In 1866, Abbott resigned from service to the Union Army and returned to Canada. He established a medical practice and was admitted to the College of Physicians and Surgeons of Ontario in 1871.
He married Mary Ann Casey, the 18-year-old daughter of a successful black barber, in an Anglican wedding ceremony in Toronto on 9 August 1871. Abbott and his wife moved to Chatham were he resumed his medical practice. They eventually had three daughters and two sons.
From 1873 to 1880, he fought against racially segregated schools as president of the Wilberforce Educational Institute. He was appointed coroner for Kent County, Ontario in 1874, the first Black man to hold that office. Abbott contributed to a local newspaper, the Chatham Planet, and was associate editor of the Messenger, the journal of the local British Methodist Episcopal Church. Abbott was elected president of both the Chatham Literary and Debating Society and the Chatham Medical Society in 1878.
Abbott moved his medical practice to Dundas, Ontario in 1881. He moved his family to Oakville, Ontario in 1889, returning to Toronto in 1890.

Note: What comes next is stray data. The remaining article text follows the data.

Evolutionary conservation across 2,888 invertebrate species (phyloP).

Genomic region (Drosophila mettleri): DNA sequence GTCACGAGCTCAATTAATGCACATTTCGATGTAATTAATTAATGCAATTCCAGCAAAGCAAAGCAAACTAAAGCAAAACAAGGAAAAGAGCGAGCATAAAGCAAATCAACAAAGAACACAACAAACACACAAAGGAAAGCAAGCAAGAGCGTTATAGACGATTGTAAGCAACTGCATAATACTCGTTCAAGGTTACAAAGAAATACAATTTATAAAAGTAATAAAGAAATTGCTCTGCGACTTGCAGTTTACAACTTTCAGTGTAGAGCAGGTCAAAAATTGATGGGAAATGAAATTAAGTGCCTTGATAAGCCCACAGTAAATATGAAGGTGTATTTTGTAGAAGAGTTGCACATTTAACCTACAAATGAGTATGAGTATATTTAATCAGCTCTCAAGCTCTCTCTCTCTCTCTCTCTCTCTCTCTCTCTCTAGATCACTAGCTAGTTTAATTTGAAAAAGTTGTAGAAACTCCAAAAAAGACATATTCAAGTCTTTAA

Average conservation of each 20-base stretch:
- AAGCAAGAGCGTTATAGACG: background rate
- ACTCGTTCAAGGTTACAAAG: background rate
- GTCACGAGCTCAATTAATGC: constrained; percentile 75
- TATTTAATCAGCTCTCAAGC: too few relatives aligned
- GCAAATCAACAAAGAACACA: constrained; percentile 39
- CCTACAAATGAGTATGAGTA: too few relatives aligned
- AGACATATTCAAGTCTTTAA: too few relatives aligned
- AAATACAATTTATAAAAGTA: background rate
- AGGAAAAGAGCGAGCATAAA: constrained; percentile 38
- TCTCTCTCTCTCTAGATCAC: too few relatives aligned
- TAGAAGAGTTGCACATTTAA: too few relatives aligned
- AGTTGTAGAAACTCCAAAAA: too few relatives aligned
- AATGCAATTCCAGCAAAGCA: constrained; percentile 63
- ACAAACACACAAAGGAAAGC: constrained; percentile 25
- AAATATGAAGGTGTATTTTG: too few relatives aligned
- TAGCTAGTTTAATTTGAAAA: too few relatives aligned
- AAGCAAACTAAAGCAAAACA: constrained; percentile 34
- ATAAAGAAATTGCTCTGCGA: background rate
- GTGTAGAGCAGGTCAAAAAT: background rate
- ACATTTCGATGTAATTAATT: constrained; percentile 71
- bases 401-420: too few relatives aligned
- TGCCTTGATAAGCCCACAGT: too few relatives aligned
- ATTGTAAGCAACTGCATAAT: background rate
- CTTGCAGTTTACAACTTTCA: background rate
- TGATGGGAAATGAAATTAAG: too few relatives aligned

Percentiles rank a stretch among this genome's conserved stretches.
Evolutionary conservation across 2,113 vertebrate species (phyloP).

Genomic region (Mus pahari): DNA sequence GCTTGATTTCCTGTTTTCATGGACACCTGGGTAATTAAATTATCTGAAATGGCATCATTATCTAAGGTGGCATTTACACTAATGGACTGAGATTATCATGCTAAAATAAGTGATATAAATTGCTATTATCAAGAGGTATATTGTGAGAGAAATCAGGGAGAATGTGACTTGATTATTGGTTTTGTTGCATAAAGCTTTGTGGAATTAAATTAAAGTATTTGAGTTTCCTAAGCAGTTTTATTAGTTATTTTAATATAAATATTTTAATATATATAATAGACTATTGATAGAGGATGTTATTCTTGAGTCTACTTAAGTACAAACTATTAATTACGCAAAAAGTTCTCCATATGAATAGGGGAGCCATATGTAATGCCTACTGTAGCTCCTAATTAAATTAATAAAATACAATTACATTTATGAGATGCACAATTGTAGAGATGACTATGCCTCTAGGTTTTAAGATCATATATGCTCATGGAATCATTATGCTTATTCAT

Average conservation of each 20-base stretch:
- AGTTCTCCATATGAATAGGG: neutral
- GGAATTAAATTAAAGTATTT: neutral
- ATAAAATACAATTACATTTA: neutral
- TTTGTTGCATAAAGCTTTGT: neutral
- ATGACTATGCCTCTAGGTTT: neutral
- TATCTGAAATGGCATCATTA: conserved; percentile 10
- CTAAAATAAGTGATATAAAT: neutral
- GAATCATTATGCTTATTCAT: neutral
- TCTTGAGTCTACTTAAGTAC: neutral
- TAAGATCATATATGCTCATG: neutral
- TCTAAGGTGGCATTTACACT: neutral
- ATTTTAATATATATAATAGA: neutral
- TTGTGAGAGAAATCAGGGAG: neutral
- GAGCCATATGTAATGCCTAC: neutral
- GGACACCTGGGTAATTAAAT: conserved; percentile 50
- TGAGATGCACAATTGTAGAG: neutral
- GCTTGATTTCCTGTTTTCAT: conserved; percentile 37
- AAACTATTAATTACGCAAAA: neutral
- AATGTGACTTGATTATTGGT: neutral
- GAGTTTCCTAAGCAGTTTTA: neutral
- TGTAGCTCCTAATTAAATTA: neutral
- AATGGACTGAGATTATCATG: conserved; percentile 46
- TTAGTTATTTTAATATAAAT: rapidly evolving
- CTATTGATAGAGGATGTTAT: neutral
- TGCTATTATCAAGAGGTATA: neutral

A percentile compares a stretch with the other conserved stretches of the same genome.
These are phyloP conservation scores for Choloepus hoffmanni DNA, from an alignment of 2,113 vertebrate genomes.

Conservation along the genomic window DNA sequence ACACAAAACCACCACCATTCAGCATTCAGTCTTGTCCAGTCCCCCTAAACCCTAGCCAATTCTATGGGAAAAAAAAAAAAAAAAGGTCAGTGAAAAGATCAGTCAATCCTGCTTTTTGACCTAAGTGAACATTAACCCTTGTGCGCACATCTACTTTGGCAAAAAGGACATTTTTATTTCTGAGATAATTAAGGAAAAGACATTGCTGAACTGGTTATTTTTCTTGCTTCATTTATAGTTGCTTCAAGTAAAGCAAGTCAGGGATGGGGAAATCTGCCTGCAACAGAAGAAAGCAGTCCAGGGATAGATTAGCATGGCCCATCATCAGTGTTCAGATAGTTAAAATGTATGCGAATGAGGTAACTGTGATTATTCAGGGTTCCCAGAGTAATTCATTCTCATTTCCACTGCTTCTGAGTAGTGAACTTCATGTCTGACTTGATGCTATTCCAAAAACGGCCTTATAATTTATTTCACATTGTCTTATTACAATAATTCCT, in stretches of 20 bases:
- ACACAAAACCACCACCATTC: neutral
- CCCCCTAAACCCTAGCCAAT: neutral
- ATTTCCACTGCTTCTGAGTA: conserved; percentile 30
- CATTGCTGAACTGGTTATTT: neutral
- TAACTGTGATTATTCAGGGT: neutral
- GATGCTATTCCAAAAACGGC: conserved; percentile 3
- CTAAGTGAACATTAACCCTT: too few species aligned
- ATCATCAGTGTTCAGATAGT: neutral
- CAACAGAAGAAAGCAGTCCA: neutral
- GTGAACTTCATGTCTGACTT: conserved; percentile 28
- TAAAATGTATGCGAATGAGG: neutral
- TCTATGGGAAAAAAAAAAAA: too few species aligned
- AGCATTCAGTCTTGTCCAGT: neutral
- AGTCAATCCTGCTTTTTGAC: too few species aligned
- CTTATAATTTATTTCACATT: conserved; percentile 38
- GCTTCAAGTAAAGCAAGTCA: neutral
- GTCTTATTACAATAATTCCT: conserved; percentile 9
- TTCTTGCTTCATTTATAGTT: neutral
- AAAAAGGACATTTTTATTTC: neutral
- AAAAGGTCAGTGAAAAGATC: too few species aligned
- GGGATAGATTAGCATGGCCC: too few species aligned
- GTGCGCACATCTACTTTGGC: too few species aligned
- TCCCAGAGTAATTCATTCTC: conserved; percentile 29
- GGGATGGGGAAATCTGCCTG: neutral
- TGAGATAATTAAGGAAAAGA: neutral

He was elected a member of the local post of the Grand Army of the Republic and one of 273 Civil War veterans in Toronto to wear the badge of that fraternity. In 1892, Abbott was appointed aide-de-camp “on the Staff of the Commanding Officers Dept.” of New York. This was the highest military honour ever bestowed on a black person in Canada or the United States.
In 1894, Abbott was appointed surgeon-in-chief at Provident Hospital in Chicago, the first training hospital for black nurses in the United States. He became the hospital's medical superintendent in 1896, resigning in 1897.
Returning to Toronto, Abbott resumed his private practice, becoming more involved with writing for various publications including the Colored American Magazine of Boston and New York, the Anglo-American Magazine of London (for which he wrote “Some recollections of Lincoln’s assassination"), and New York Age.
He became engaged in the debate between W. E. B. Du Bois and Booker T. Washington over social change. Siding with Du Bois, like former classmate Jerome Riley, Abbott believed that Black access to higher education was essential and should not be compromised. Believing that blacks would be culturally assimilated, Abbott wrote "It is just as natural for two races living together on the same soil to blend as it is for the waters of two river tributaries to mingle." With Canada’s black population declining, he wrote "by the process of absorption and expatriation the color line will eventually fade out in Canada."
At the age of 76, Abbott died in 1913 at the Toronto home of his son-in-law Frederick Langdon Hubbard. He is buried in the Toronto Necropolis.
(Below 1863 passport of Anderson Abbott, on file at the Toronto Public Library.)